Front-end, Back-end, and Full-stack questions are used to test the candidates on their knowledge of client-side, server-side coding, or sometimes both. These questions are aligned to the Project-based questions in HackerRank, which helps hire the programmers who are familiar with each layer of software technology and are adept at front-end programming, back-end programming, or both. This article guides you on how you can create your Front-end, Back-end, or Full-stack question.
Steps to Create a Front-end, Back-end, or Full-Stack Question
The following video will help you understand the creation of Front-end, Back-end, and Full Stack Questions.
If you would like to follow directions, follow the below steps to create a front-end, back-end, or full-stack question for your test.
- Click on the Library tab on the home page and click on the Create Question button.
- In the Select Question Type dialogue box, select the role according to which you want to tailor the assessment under the Projects section, as shown below. You can choose one of the following roles:
- Front-end Developer
- Back-end Developer
- Full-Stack Developer
- Once you choose the role, you will be proceeding to the stage where the question can be designed.
Note: The following steps explain setting up a Front-end Developer question. These steps also apply to the Back-end Developer and Full-stack Developer type questions. You can view the detailed steps in creating questions for other roles in the Question Creation section.
Consider you are framing a question that is part of a Front-end developer assessment.
- For a Front-end developer question, select the desired framework in the Select framework tab and hit Proceed.
- The Setup Project tab will already be initialized with a sample project for the selected stack.
- The sample project has the necessary hackerrank.yml config file required for configuring necessary project parameters like scoring command and IDE menu config.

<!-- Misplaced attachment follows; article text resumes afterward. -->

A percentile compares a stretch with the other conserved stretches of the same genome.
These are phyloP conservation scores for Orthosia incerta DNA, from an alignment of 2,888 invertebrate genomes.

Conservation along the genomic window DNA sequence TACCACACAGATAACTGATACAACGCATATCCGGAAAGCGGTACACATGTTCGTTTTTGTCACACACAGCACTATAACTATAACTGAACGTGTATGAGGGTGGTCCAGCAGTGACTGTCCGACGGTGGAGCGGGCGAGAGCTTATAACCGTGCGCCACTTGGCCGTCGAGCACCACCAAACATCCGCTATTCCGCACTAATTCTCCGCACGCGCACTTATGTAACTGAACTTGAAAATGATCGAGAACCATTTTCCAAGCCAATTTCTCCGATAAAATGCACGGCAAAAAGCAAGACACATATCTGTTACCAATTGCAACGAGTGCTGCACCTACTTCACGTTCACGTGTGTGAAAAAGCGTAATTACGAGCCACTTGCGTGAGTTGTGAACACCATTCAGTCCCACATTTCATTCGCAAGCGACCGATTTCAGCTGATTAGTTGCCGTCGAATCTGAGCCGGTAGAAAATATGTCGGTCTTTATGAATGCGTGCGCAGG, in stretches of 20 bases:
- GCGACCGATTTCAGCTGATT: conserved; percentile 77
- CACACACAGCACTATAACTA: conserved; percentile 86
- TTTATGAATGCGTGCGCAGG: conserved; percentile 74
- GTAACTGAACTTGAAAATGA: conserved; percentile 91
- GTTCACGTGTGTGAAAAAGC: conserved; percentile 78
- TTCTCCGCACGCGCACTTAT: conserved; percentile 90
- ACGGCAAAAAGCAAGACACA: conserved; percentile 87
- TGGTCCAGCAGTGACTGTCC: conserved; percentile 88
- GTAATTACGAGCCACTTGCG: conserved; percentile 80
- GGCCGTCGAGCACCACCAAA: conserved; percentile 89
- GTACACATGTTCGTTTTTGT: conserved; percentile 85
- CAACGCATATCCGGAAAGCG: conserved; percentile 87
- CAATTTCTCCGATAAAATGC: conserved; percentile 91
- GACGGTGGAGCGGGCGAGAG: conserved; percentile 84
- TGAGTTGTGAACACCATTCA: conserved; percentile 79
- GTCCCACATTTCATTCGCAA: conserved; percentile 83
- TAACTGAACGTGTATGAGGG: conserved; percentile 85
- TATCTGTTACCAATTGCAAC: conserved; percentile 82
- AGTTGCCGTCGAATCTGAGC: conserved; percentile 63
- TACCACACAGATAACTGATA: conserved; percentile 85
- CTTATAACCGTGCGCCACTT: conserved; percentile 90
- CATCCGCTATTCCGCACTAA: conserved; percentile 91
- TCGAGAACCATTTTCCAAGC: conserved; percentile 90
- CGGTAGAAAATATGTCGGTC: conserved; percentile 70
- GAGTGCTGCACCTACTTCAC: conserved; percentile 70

- You can use this sample config file to reference when creating your question. To know more about various parameters of the config file, see Writing the configuration file for projects in Front-end, Back-end, and Full-stack developer questions.
- You can use the already present sample project to validate.
- Do not use sample projects in a test. These projects are designed to only serve as sample projects. They are not designed for evaluating candidate skills.
- For setting up the project:
- You can import your project from a public git URL or by uploading a zip
Note: Beta version of this step had a restriction that the top-level directory must be named 'project.' That restriction is not valid anymore.
- As soon as the project is imported, validation will start automatically. A Front-end, Back-end, or Full-stack developer question cannot be created before successfully validating the project.
Refer to Setting up a valid project for Front-end, Back-end, and Full-stack Questions to learn more about the validation process.
- If the validation fails, use the information provided by the validation result to fix the project.
- You can use the in-page file editor to update and save files or update projects on your local and re-import.